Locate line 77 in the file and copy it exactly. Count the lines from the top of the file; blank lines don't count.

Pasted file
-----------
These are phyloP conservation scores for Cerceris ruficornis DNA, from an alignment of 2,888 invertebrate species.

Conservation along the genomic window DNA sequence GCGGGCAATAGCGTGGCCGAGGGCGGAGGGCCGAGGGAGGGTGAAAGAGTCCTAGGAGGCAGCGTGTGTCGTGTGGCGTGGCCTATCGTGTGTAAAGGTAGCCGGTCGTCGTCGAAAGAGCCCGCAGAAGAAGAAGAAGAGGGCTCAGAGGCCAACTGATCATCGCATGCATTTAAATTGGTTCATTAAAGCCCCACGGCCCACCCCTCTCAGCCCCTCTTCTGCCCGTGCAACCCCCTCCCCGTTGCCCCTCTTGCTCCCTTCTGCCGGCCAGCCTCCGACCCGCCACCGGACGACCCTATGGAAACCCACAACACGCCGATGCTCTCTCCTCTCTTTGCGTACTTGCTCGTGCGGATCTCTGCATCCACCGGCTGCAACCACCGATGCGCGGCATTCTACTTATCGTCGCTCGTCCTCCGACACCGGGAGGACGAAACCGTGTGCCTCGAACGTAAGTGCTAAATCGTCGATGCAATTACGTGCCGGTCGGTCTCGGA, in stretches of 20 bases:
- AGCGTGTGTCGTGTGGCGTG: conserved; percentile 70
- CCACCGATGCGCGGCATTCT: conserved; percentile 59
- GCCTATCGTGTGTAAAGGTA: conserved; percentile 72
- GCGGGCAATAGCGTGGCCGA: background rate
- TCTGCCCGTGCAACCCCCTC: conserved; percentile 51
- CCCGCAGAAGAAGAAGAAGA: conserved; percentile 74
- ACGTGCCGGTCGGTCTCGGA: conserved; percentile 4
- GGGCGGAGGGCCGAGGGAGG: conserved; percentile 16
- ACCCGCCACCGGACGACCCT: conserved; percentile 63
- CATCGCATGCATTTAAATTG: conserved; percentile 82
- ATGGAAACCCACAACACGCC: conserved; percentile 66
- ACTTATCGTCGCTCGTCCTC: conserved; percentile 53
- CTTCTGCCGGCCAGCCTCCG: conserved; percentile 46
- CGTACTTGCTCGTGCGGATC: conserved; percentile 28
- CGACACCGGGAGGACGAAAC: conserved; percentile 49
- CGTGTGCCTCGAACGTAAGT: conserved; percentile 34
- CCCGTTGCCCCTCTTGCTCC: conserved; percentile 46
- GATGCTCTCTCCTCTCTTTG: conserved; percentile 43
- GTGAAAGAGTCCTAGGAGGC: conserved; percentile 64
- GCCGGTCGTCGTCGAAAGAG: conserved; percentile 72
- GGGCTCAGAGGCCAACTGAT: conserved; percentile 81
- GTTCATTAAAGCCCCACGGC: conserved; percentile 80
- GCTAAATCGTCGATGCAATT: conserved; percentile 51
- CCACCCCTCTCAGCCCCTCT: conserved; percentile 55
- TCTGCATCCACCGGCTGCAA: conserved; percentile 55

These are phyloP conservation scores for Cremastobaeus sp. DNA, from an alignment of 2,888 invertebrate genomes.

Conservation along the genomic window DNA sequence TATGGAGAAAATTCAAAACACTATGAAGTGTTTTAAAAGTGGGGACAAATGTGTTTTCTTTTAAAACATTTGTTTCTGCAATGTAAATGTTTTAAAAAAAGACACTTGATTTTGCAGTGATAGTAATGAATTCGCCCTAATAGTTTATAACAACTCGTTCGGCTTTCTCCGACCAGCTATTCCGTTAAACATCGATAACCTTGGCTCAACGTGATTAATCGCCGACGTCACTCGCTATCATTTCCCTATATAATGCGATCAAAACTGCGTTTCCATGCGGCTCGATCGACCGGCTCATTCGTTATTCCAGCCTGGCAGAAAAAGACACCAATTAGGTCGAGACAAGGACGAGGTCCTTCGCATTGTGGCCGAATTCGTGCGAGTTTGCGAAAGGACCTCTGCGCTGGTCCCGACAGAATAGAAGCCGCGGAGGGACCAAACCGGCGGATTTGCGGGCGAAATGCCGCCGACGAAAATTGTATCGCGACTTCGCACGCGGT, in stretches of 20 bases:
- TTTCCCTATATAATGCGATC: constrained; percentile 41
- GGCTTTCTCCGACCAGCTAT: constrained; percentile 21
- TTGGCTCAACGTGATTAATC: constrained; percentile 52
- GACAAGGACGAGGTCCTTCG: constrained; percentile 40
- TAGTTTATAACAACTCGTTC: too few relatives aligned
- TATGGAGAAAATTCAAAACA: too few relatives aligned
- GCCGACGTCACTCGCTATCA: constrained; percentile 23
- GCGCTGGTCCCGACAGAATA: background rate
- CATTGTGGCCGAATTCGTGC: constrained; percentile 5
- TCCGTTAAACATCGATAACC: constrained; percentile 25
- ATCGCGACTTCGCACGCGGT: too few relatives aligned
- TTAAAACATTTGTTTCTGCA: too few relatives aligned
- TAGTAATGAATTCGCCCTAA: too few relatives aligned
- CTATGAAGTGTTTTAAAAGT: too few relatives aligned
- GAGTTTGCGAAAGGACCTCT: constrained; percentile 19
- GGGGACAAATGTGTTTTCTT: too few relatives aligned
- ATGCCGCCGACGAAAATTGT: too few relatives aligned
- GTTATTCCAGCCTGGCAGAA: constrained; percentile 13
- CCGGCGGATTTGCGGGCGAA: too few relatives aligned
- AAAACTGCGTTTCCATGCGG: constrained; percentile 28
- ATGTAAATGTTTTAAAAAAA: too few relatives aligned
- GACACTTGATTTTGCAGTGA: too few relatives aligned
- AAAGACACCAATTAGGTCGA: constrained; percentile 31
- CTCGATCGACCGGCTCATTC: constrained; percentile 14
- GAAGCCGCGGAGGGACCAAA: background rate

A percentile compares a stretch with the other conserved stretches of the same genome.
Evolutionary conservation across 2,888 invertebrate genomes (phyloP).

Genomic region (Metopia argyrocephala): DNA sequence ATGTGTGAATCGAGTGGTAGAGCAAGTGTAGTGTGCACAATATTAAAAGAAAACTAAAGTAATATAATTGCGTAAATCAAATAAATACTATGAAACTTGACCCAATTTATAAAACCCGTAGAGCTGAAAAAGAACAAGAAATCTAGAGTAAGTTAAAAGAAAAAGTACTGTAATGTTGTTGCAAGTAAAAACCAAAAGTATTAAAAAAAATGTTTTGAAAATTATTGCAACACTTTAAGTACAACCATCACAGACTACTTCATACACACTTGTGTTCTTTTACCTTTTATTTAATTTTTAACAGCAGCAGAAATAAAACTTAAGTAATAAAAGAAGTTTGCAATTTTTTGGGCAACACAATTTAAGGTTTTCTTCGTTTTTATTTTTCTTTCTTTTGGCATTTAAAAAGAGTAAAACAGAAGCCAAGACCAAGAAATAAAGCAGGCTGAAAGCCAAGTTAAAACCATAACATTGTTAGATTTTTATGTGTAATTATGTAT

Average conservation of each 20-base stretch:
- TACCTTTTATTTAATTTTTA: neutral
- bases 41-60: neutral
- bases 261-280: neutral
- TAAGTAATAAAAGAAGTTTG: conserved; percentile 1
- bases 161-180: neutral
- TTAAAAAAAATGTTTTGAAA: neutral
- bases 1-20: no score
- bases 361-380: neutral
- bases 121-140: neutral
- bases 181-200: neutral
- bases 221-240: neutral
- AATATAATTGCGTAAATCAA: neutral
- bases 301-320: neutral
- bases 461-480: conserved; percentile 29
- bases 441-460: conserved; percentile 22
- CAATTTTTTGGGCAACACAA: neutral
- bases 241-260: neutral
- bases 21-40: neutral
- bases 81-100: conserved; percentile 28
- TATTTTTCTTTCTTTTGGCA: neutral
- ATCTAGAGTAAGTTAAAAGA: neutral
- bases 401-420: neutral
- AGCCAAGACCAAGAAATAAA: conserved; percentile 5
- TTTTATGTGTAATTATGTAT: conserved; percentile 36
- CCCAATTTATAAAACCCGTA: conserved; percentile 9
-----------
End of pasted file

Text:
- bases 81-100: conserved; percentile 28